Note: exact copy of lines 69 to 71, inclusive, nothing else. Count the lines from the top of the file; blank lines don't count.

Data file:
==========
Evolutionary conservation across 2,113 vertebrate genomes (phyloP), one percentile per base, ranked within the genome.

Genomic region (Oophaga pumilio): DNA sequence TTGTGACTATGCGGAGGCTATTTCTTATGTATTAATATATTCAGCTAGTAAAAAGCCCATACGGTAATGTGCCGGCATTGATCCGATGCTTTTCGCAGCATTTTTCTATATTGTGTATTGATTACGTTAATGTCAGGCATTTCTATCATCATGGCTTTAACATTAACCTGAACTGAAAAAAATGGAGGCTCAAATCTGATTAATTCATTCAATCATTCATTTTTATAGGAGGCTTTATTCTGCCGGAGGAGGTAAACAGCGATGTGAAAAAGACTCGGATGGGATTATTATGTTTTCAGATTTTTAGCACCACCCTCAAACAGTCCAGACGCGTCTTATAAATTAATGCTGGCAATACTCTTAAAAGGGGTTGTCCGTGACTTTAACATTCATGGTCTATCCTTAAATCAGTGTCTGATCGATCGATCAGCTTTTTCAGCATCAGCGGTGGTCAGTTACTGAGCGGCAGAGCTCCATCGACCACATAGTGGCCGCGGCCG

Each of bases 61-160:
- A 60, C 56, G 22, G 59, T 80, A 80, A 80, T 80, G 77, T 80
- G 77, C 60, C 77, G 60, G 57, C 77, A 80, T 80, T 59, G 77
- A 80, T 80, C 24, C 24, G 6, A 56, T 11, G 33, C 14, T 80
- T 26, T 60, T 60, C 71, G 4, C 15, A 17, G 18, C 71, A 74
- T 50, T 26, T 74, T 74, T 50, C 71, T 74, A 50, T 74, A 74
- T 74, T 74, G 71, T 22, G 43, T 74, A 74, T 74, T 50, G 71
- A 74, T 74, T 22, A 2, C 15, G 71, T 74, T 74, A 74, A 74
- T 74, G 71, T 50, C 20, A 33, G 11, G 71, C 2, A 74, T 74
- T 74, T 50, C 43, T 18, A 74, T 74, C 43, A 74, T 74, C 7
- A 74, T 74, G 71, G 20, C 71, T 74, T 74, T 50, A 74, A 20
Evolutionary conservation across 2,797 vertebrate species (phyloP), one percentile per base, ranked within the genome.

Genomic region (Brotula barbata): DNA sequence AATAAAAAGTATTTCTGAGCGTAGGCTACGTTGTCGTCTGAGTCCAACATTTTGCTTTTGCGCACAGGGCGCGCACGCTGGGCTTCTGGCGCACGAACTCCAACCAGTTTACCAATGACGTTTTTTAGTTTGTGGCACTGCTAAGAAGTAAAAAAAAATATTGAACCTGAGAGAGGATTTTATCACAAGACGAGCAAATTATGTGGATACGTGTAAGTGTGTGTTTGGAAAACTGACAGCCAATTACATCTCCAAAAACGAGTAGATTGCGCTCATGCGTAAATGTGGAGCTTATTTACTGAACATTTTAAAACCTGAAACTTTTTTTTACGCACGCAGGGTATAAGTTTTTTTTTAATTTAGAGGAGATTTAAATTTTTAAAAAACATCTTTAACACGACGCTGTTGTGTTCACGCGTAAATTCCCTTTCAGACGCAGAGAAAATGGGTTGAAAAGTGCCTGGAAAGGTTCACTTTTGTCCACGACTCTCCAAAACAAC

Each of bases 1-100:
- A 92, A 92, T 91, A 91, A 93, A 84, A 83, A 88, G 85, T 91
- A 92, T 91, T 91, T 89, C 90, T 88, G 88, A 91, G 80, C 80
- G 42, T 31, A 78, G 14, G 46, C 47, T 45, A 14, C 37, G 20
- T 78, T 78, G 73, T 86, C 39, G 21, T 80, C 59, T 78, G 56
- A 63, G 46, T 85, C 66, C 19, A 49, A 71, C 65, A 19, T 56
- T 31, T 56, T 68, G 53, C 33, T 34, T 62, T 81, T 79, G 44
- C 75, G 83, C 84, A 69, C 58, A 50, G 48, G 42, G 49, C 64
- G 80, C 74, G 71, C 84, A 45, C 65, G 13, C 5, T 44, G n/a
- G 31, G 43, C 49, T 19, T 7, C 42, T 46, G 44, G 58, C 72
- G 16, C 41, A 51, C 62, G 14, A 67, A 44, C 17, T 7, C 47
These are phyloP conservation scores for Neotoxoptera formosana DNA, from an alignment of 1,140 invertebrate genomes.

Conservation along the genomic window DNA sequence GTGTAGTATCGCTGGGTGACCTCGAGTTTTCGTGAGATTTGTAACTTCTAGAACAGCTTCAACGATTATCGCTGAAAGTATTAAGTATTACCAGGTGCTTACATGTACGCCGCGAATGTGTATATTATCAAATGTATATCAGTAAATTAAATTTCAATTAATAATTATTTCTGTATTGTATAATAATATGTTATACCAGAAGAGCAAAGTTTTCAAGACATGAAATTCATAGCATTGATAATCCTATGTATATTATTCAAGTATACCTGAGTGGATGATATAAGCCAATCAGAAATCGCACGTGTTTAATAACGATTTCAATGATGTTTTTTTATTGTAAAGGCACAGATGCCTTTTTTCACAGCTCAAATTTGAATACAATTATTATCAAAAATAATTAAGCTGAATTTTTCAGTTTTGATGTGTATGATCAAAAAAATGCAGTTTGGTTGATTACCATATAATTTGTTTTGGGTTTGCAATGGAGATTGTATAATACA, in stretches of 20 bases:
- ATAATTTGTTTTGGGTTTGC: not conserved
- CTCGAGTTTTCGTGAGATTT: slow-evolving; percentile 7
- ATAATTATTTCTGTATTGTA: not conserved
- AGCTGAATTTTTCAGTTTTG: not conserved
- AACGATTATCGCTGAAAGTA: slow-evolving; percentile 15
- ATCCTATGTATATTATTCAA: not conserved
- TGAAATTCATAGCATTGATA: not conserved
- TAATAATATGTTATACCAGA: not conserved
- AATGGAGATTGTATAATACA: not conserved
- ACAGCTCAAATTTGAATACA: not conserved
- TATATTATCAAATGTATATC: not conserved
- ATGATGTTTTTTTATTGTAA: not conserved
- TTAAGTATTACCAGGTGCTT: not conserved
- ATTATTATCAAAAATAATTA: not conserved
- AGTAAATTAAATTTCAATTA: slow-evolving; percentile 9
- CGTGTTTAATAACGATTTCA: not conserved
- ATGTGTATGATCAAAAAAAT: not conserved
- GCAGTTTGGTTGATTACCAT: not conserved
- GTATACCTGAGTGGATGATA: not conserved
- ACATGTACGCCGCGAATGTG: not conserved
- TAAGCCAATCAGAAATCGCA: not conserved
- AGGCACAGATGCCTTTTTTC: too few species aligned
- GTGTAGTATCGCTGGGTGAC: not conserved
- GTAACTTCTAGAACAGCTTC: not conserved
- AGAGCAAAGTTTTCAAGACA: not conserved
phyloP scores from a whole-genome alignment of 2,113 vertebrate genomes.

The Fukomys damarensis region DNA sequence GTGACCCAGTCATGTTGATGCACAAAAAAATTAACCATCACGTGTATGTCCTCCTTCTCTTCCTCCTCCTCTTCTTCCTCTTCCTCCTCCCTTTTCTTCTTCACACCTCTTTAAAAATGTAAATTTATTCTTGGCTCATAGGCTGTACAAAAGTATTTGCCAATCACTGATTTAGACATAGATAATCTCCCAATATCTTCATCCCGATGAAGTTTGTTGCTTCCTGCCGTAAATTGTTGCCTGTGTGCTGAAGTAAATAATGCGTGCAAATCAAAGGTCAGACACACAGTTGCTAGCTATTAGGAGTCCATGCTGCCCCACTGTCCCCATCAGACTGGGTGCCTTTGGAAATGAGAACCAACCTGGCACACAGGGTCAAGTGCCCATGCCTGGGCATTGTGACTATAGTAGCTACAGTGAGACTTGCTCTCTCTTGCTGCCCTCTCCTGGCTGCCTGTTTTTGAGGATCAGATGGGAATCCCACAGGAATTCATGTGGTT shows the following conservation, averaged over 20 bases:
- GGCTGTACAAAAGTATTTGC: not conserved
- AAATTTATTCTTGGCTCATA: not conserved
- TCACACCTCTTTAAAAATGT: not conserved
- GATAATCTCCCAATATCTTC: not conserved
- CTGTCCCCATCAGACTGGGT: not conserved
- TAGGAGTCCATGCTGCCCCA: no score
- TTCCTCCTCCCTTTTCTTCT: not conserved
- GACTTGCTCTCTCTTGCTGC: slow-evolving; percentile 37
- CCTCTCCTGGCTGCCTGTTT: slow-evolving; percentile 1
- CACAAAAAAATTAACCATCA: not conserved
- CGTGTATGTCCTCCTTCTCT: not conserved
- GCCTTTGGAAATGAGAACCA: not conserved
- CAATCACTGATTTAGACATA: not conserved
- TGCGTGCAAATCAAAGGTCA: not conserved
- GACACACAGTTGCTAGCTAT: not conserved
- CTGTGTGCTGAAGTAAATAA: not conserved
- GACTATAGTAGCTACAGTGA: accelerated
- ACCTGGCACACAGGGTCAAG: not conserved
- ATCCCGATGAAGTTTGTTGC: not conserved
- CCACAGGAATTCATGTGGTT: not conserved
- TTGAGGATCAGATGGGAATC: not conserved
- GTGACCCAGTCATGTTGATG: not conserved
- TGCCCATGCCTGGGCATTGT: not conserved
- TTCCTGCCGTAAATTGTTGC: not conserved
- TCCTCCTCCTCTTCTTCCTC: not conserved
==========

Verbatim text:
- TGCGTGCAAATCAAAGGTCA: not conserved
- GACACACAGTTGCTAGCTAT: not conserved
- CTGTGTGCTGAAGTAAATAA: not conserved